Cambridge is a university city and the county town of Cambridgeshire, England.
It is located on the River Cam approximately 90 kilometers (55 miles) north of London.
As of September 2020, the population of Cambridge is about 125,000 people.
The city covers a total area of 41 square kilometers (16 square miles).
The average altitude is 6 metres (20 feet) above sea level.
In the bronze age and the iron age there were settlements on the site of Cambridge.
Then in the 1st century AD the Romans built a fort on Castle Hill. However this fort was abandoned at the beginning of the 5th century AD as the Roman Empire declined.
The modern city of Cambridge was founded in 875 when the Vikings conquered Eastern England. They created a fortified town called a burgh (from which we derive our word borough) on the site.
In the 10th century Cambridge was captured by the Saxons.
In 1068, two years after his conquest of England, William of Normandy built a castle on Castle Hill. By the time the town probably had a population of about 2,000. By the standards of the time it was a medium sized town.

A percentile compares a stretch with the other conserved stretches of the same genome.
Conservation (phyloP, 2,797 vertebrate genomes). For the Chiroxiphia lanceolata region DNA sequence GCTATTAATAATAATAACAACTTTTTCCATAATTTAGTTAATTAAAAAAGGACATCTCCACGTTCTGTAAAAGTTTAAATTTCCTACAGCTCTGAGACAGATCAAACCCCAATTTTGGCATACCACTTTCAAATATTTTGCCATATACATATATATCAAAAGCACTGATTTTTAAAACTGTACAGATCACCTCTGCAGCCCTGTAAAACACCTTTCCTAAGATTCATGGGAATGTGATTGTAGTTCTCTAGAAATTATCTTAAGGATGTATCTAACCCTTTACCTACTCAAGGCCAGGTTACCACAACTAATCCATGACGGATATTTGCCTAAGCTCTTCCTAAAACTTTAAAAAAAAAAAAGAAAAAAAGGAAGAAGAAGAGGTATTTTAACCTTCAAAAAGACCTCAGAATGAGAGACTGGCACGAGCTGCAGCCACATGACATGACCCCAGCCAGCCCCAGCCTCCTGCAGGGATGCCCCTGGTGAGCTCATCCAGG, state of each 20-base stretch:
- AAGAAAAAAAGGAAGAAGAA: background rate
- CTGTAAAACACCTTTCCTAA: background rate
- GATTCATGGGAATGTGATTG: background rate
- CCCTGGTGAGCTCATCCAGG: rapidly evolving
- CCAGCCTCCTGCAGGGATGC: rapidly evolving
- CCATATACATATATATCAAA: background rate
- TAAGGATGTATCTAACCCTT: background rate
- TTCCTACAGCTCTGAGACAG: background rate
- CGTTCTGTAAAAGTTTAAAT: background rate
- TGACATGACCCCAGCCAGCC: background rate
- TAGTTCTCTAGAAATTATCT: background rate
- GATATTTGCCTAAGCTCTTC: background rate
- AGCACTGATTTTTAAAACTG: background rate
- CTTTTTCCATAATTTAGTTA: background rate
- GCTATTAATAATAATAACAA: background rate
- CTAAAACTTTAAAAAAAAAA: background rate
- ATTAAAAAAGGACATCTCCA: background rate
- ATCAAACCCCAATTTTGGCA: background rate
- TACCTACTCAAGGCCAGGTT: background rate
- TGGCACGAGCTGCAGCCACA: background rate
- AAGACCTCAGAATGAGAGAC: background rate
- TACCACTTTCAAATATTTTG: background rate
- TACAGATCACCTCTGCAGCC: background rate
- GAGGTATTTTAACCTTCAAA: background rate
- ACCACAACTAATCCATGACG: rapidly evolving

In 1209, Cambridge University was founded by students escaping from hostile townspeople in Oxford.
Medieval Cambridge had a weekly market and by the early 13th century it also had a fair.
Cambridge played a significant role in the early part of the English Civil War as it was the headquarters of the Eastern Counties Association, an organisation administering a regional East Anglian army, which became the mainstay of the Parliamentarian military effort before the formation of the New Model Army.
In the 19th century, in common with many other English towns, Cambridge expanded rapidly, due in part to increased life expectancy and improved agricultural production leading to increased trade in town markets.
During the Second World War, Cambridge was an important centre for defence of the east coast.
Cambridge University is the second-oldest university in the English-speaking world (after Oxford) and the world’s fourth-oldest surviving university.
Modern Cambridge has been described as “perhaps the only true university town in England.” University and college buildings provide nearly all the outstanding architectural features.